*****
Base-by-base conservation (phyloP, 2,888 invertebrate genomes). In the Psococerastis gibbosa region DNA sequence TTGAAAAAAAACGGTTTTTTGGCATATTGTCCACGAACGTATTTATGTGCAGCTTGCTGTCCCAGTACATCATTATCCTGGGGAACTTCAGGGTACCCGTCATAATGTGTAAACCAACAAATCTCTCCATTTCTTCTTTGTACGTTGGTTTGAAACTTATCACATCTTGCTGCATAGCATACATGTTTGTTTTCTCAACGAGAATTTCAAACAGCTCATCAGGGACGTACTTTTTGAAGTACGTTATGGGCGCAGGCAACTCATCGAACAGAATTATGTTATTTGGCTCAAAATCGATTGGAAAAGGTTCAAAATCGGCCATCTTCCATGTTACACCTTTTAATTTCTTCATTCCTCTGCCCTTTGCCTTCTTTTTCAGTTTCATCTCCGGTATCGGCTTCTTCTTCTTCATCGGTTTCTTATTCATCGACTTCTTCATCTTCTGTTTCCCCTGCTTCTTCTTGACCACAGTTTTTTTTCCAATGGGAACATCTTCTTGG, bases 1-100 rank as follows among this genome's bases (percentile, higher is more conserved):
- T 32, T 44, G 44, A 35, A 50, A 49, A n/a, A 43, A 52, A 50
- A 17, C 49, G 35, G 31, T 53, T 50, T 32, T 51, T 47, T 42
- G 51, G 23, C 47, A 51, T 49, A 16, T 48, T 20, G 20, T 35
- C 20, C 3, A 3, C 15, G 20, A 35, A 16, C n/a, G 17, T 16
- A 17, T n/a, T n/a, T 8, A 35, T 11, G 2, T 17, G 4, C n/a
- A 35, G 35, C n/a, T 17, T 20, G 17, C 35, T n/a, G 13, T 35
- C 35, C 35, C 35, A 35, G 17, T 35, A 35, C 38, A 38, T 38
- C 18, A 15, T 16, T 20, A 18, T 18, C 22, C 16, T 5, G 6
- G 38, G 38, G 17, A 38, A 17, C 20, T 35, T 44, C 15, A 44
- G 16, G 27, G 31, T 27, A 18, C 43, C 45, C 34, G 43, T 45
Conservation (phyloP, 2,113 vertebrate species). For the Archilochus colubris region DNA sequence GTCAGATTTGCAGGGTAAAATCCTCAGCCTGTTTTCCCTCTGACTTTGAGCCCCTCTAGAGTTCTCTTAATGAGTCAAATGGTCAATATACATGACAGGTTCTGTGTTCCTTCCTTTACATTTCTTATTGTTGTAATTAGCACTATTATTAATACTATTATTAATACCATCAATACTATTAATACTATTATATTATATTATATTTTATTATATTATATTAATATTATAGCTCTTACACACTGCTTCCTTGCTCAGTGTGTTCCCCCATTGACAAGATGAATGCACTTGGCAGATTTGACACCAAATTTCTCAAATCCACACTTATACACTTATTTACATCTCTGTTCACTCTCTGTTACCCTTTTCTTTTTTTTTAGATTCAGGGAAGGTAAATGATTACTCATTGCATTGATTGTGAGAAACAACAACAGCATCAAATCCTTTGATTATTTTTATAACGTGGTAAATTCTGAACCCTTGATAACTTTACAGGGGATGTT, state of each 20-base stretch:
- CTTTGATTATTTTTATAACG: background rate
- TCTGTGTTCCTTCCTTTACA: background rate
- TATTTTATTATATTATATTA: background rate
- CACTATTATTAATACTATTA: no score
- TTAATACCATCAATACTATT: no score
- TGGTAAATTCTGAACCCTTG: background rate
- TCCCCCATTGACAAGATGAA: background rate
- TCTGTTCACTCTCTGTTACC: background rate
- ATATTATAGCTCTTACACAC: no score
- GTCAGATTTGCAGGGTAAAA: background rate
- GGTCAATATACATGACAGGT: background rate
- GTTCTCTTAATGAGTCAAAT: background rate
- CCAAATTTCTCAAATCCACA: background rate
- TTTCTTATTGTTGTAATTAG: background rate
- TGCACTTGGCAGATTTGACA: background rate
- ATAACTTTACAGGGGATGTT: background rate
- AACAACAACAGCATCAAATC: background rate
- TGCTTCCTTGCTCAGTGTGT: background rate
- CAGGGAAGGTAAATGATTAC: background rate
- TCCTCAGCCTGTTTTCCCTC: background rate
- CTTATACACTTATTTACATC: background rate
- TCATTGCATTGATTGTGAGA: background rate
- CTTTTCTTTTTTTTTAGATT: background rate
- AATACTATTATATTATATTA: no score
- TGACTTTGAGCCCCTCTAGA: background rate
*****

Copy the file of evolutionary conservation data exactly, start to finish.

Base-by-base conservation (phyloP, 2,888 invertebrate genomes). In the Psococerastis gibbosa region DNA sequence TTGAAAAAAAACGGTTTTTTGGCATATTGTCCACGAACGTATTTATGTGCAGCTTGCTGTCCCAGTACATCATTATCCTGGGGAACTTCAGGGTACCCGTCATAATGTGTAAACCAACAAATCTCTCCATTTCTTCTTTGTACGTTGGTTTGAAACTTATCACATCTTGCTGCATAGCATACATGTTTGTTTTCTCAACGAGAATTTCAAACAGCTCATCAGGGACGTACTTTTTGAAGTACGTTATGGGCGCAGGCAACTCATCGAACAGAATTATGTTATTTGGCTCAAAATCGATTGGAAAAGGTTCAAAATCGGCCATCTTCCATGTTACACCTTTTAATTTCTTCATTCCTCTGCCCTTTGCCTTCTTTTTCAGTTTCATCTCCGGTATCGGCTTCTTCTTCTTCATCGGTTTCTTATTCATCGACTTCTTCATCTTCTGTTTCCCCTGCTTCTTCTTGACCACAGTTTTTTTTCCAATGGGAACATCTTCTTGG, bases 1-100 rank as follows among this genome's bases (percentile, higher is more conserved):
- T 32, T 44, G 44, A 35, A 50, A 49, A n/a, A 43, A 52, A 50
- A 17, C 49, G 35, G 31, T 53, T 50, T 32, T 51, T 47, T 42
- G 51, G 23, C 47, A 51, T 49, A 16, T 48, T 20, G 20, T 35
- C 20, C 3, A 3, C 15, G 20, A 35, A 16, C n/a, G 17, T 16
- A 17, T n/a, T n/a, T 8, A 35, T 11, G 2, T 17, G 4, C n/a
- A 35, G 35, C n/a, T 17, T 20, G 17, C 35, T n/a, G 13, T 35
- C 35, C 35, C 35, A 35, G 17, T 35, A 35, C 38, A 38, T 38
- C 18, A 15, T 16, T 20, A 18, T 18, C 22, C 16, T 5, G 6
- G 38, G 38, G 17, A 38, A 17, C 20, T 35, T 44, C 15, A 44
- G 16, G 27, G 31, T 27, A 18, C 43, C 45, C 34, G 43, T 45
Conservation (phyloP, 2,113 vertebrate species). For the Archilochus colubris region DNA sequence GTCAGATTTGCAGGGTAAAATCCTCAGCCTGTTTTCCCTCTGACTTTGAGCCCCTCTAGAGTTCTCTTAATGAGTCAAATGGTCAATATACATGACAGGTTCTGTGTTCCTTCCTTTACATTTCTTATTGTTGTAATTAGCACTATTATTAATACTATTATTAATACCATCAATACTATTAATACTATTATATTATATTATATTTTATTATATTATATTAATATTATAGCTCTTACACACTGCTTCCTTGCTCAGTGTGTTCCCCCATTGACAAGATGAATGCACTTGGCAGATTTGACACCAAATTTCTCAAATCCACACTTATACACTTATTTACATCTCTGTTCACTCTCTGTTACCCTTTTCTTTTTTTTTAGATTCAGGGAAGGTAAATGATTACTCATTGCATTGATTGTGAGAAACAACAACAGCATCAAATCCTTTGATTATTTTTATAACGTGGTAAATTCTGAACCCTTGATAACTTTACAGGGGATGTT, state of each 20-base stretch:
- CTTTGATTATTTTTATAACG: background rate
- TCTGTGTTCCTTCCTTTACA: background rate
- TATTTTATTATATTATATTA: background rate
- CACTATTATTAATACTATTA: no score
- TTAATACCATCAATACTATT: no score
- TGGTAAATTCTGAACCCTTG: background rate
- TCCCCCATTGACAAGATGAA: background rate
- TCTGTTCACTCTCTGTTACC: background rate
- ATATTATAGCTCTTACACAC: no score
- GTCAGATTTGCAGGGTAAAA: background rate
- GGTCAATATACATGACAGGT: background rate
- GTTCTCTTAATGAGTCAAAT: background rate
- CCAAATTTCTCAAATCCACA: background rate
- TTTCTTATTGTTGTAATTAG: background rate
- TGCACTTGGCAGATTTGACA: background rate
- ATAACTTTACAGGGGATGTT: background rate
- AACAACAACAGCATCAAATC: background rate
- TGCTTCCTTGCTCAGTGTGT: background rate
- CAGGGAAGGTAAATGATTAC: background rate
- TCCTCAGCCTGTTTTCCCTC: background rate
- CTTATACACTTATTTACATC: background rate
- TCATTGCATTGATTGTGAGA: background rate
- CTTTTCTTTTTTTTTAGATT: background rate
- AATACTATTATATTATATTA: no score
- TGACTTTGAGCCCCTCTAGA: background rate